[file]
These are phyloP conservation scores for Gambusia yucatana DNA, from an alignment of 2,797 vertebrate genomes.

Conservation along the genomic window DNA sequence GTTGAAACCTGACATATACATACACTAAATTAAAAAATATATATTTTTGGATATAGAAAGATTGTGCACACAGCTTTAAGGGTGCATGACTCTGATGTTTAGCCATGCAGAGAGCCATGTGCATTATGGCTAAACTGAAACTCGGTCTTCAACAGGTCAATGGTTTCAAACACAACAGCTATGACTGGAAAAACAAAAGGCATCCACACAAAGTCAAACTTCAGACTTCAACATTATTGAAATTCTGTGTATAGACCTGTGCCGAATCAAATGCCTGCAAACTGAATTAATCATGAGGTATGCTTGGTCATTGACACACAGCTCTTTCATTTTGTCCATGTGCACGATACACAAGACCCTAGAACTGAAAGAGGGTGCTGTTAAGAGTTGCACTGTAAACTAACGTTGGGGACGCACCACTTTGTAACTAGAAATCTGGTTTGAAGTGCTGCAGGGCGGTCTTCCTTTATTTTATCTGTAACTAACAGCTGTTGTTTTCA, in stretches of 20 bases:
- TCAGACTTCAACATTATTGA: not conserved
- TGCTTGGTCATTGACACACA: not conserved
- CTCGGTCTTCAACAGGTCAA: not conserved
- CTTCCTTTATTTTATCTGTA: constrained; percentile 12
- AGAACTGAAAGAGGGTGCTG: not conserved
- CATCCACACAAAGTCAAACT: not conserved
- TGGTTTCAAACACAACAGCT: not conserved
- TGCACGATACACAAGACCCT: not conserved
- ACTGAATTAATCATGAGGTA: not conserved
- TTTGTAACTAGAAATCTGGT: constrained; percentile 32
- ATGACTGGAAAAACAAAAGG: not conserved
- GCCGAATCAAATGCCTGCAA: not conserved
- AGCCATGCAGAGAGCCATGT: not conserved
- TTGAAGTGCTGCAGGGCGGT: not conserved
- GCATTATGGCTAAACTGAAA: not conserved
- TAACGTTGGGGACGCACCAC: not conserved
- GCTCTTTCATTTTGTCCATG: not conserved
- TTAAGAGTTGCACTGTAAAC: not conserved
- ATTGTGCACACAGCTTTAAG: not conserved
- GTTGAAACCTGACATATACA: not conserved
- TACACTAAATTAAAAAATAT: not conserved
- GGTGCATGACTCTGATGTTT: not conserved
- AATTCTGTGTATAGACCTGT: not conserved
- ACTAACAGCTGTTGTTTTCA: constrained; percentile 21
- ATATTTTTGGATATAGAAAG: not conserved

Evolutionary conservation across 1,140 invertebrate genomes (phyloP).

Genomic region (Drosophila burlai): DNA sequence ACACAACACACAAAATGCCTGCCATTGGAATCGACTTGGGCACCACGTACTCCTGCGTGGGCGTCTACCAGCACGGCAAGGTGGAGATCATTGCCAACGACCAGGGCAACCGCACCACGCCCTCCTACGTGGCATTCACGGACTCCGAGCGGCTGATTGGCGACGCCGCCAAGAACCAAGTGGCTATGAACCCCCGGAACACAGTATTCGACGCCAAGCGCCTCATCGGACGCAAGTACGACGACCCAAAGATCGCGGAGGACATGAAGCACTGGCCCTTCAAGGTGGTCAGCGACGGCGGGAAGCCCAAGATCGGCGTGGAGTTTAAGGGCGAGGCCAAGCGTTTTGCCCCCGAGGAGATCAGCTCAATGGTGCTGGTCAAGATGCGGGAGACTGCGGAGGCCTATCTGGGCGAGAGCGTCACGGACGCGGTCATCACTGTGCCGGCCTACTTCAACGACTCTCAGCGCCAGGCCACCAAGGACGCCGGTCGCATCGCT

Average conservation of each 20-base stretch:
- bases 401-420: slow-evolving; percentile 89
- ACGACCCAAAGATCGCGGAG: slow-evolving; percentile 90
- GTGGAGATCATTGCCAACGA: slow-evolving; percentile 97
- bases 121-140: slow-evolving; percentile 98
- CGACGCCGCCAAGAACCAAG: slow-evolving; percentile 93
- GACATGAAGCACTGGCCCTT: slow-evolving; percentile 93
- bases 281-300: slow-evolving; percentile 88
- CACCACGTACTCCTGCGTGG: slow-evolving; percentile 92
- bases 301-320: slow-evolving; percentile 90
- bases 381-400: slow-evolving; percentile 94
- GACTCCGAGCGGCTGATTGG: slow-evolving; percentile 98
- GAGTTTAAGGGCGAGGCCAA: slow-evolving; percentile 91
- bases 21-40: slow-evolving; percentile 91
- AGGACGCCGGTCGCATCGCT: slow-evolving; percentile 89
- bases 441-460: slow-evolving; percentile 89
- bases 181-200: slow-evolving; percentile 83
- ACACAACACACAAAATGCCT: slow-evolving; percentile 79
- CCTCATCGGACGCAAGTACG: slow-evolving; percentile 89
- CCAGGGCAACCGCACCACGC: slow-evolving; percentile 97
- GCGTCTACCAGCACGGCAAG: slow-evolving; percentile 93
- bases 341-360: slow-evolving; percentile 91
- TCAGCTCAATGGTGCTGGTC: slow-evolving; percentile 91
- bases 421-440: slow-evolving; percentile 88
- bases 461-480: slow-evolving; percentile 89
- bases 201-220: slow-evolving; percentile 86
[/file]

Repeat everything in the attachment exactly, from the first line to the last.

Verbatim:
These are phyloP conservation scores for Gambusia yucatana DNA, from an alignment of 2,797 vertebrate genomes.

Conservation along the genomic window DNA sequence GTTGAAACCTGACATATACATACACTAAATTAAAAAATATATATTTTTGGATATAGAAAGATTGTGCACACAGCTTTAAGGGTGCATGACTCTGATGTTTAGCCATGCAGAGAGCCATGTGCATTATGGCTAAACTGAAACTCGGTCTTCAACAGGTCAATGGTTTCAAACACAACAGCTATGACTGGAAAAACAAAAGGCATCCACACAAAGTCAAACTTCAGACTTCAACATTATTGAAATTCTGTGTATAGACCTGTGCCGAATCAAATGCCTGCAAACTGAATTAATCATGAGGTATGCTTGGTCATTGACACACAGCTCTTTCATTTTGTCCATGTGCACGATACACAAGACCCTAGAACTGAAAGAGGGTGCTGTTAAGAGTTGCACTGTAAACTAACGTTGGGGACGCACCACTTTGTAACTAGAAATCTGGTTTGAAGTGCTGCAGGGCGGTCTTCCTTTATTTTATCTGTAACTAACAGCTGTTGTTTTCA, in stretches of 20 bases:
- TCAGACTTCAACATTATTGA: not conserved
- TGCTTGGTCATTGACACACA: not conserved
- CTCGGTCTTCAACAGGTCAA: not conserved
- CTTCCTTTATTTTATCTGTA: constrained; percentile 12
- AGAACTGAAAGAGGGTGCTG: not conserved
- CATCCACACAAAGTCAAACT: not conserved
- TGGTTTCAAACACAACAGCT: not conserved
- TGCACGATACACAAGACCCT: not conserved
- ACTGAATTAATCATGAGGTA: not conserved
- TTTGTAACTAGAAATCTGGT: constrained; percentile 32
- ATGACTGGAAAAACAAAAGG: not conserved
- GCCGAATCAAATGCCTGCAA: not conserved
- AGCCATGCAGAGAGCCATGT: not conserved
- TTGAAGTGCTGCAGGGCGGT: not conserved
- GCATTATGGCTAAACTGAAA: not conserved
- TAACGTTGGGGACGCACCAC: not conserved
- GCTCTTTCATTTTGTCCATG: not conserved
- TTAAGAGTTGCACTGTAAAC: not conserved
- ATTGTGCACACAGCTTTAAG: not conserved
- GTTGAAACCTGACATATACA: not conserved
- TACACTAAATTAAAAAATAT: not conserved
- GGTGCATGACTCTGATGTTT: not conserved
- AATTCTGTGTATAGACCTGT: not conserved
- ACTAACAGCTGTTGTTTTCA: constrained; percentile 21
- ATATTTTTGGATATAGAAAG: not conserved

Evolutionary conservation across 1,140 invertebrate genomes (phyloP).

Genomic region (Drosophila burlai): DNA sequence ACACAACACACAAAATGCCTGCCATTGGAATCGACTTGGGCACCACGTACTCCTGCGTGGGCGTCTACCAGCACGGCAAGGTGGAGATCATTGCCAACGACCAGGGCAACCGCACCACGCCCTCCTACGTGGCATTCACGGACTCCGAGCGGCTGATTGGCGACGCCGCCAAGAACCAAGTGGCTATGAACCCCCGGAACACAGTATTCGACGCCAAGCGCCTCATCGGACGCAAGTACGACGACCCAAAGATCGCGGAGGACATGAAGCACTGGCCCTTCAAGGTGGTCAGCGACGGCGGGAAGCCCAAGATCGGCGTGGAGTTTAAGGGCGAGGCCAAGCGTTTTGCCCCCGAGGAGATCAGCTCAATGGTGCTGGTCAAGATGCGGGAGACTGCGGAGGCCTATCTGGGCGAGAGCGTCACGGACGCGGTCATCACTGTGCCGGCCTACTTCAACGACTCTCAGCGCCAGGCCACCAAGGACGCCGGTCGCATCGCT

Average conservation of each 20-base stretch:
- bases 401-420: slow-evolving; percentile 89
- ACGACCCAAAGATCGCGGAG: slow-evolving; percentile 90
- GTGGAGATCATTGCCAACGA: slow-evolving; percentile 97
- bases 121-140: slow-evolving; percentile 98
- CGACGCCGCCAAGAACCAAG: slow-evolving; percentile 93
- GACATGAAGCACTGGCCCTT: slow-evolving; percentile 93
- bases 281-300: slow-evolving; percentile 88
- CACCACGTACTCCTGCGTGG: slow-evolving; percentile 92
- bases 301-320: slow-evolving; percentile 90
- bases 381-400: slow-evolving; percentile 94
- GACTCCGAGCGGCTGATTGG: slow-evolving; percentile 98
- GAGTTTAAGGGCGAGGCCAA: slow-evolving; percentile 91
- bases 21-40: slow-evolving; percentile 91
- AGGACGCCGGTCGCATCGCT: slow-evolving; percentile 89
- bases 441-460: slow-evolving; percentile 89
- bases 181-200: slow-evolving; percentile 83
- ACACAACACACAAAATGCCT: slow-evolving; percentile 79
- CCTCATCGGACGCAAGTACG: slow-evolving; percentile 89
- CCAGGGCAACCGCACCACGC: slow-evolving; percentile 97
- GCGTCTACCAGCACGGCAAG: slow-evolving; percentile 93
- bases 341-360: slow-evolving; percentile 91
- TCAGCTCAATGGTGCTGGTC: slow-evolving; percentile 91
- bases 421-440: slow-evolving; percentile 88
- bases 461-480: slow-evolving; percentile 89
- bases 201-220: slow-evolving; percentile 86